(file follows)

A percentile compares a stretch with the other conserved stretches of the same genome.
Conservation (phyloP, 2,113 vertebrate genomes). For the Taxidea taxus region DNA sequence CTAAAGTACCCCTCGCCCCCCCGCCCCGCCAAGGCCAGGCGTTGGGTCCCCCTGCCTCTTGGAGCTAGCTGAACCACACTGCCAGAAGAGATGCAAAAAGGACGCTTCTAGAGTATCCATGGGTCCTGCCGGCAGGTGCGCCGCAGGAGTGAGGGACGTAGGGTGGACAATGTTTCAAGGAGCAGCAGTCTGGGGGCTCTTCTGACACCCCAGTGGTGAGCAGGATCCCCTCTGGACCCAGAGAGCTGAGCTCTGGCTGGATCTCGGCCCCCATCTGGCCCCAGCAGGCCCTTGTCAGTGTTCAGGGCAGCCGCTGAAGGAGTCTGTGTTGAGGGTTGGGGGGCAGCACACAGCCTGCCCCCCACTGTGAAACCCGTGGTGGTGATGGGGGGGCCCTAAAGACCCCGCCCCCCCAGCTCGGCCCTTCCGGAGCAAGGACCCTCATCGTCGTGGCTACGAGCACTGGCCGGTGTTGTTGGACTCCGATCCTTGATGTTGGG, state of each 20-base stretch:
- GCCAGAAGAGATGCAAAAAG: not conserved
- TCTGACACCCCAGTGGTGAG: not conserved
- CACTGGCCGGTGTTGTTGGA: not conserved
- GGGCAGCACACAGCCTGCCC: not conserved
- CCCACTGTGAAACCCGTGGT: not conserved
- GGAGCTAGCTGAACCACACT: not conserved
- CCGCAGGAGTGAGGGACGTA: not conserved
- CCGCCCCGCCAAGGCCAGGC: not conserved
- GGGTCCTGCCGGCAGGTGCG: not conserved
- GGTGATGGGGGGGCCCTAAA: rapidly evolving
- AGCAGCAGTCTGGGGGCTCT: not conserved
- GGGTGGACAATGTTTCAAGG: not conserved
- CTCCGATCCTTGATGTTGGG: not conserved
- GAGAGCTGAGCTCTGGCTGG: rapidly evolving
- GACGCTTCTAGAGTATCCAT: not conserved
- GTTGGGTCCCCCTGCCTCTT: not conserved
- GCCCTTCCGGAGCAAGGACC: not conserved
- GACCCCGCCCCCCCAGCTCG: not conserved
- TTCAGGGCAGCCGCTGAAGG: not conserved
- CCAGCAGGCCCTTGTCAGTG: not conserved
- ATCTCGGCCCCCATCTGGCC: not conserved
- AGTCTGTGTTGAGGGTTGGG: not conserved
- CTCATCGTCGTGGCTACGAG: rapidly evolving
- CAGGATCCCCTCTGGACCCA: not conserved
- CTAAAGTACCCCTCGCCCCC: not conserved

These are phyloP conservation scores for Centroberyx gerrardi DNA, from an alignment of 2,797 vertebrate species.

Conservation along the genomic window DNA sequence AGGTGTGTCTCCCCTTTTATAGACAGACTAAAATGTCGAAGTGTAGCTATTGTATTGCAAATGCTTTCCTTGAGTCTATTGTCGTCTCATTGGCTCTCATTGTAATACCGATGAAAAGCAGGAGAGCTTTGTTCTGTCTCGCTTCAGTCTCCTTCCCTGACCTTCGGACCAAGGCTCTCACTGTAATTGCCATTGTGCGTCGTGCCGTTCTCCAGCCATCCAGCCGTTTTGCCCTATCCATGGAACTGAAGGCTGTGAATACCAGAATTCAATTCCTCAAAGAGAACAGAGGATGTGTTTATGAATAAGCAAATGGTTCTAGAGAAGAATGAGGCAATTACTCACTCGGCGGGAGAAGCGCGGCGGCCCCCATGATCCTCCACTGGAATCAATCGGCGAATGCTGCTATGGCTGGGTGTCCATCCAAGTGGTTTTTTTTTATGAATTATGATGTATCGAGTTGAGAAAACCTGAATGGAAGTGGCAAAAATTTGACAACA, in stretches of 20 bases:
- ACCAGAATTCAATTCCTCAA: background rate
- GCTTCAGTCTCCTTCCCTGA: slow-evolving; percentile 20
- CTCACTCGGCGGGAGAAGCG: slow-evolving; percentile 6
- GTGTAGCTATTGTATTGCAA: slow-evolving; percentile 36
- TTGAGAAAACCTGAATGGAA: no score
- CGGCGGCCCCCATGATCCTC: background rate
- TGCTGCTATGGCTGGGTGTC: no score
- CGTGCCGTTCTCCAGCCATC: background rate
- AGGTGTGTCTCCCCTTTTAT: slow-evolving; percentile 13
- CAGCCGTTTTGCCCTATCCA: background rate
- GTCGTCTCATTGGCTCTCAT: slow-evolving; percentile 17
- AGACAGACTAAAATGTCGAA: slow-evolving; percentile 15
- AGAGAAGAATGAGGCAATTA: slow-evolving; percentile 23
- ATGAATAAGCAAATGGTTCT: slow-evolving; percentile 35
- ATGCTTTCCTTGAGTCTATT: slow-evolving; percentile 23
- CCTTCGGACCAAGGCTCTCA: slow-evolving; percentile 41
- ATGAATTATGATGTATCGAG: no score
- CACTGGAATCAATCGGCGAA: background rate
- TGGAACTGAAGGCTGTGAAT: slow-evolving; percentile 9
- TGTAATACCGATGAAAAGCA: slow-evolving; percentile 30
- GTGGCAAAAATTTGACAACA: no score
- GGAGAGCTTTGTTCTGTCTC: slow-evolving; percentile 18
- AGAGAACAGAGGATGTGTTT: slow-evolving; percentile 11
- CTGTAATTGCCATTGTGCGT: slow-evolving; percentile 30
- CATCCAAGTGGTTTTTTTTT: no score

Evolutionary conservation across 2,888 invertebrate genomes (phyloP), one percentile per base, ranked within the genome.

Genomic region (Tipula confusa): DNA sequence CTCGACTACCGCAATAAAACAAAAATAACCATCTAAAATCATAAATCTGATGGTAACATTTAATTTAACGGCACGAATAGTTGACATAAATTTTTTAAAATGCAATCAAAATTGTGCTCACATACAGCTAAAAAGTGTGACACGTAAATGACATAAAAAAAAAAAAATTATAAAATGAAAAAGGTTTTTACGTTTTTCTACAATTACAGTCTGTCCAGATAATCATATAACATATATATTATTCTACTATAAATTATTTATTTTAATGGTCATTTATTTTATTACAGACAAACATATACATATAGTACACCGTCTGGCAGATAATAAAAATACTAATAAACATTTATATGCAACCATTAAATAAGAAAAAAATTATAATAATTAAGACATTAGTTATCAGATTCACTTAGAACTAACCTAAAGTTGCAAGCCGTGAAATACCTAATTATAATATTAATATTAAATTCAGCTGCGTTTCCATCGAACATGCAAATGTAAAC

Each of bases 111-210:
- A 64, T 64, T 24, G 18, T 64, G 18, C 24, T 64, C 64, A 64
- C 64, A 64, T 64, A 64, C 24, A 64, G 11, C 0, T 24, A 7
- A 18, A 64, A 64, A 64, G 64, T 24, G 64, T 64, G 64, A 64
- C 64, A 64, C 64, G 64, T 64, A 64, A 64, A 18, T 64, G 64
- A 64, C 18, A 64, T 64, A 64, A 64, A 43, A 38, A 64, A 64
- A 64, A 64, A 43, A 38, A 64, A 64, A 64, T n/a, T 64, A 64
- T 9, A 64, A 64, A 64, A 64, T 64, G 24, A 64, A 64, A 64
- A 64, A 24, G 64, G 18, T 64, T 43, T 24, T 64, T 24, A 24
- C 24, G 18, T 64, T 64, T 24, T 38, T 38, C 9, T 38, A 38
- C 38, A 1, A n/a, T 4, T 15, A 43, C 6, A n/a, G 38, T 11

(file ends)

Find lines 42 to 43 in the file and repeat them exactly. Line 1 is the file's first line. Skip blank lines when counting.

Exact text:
- AGAGAAGAATGAGGCAATTA: slow-evolving; percentile 23
- ATGAATAAGCAAATGGTTCT: slow-evolving; percentile 35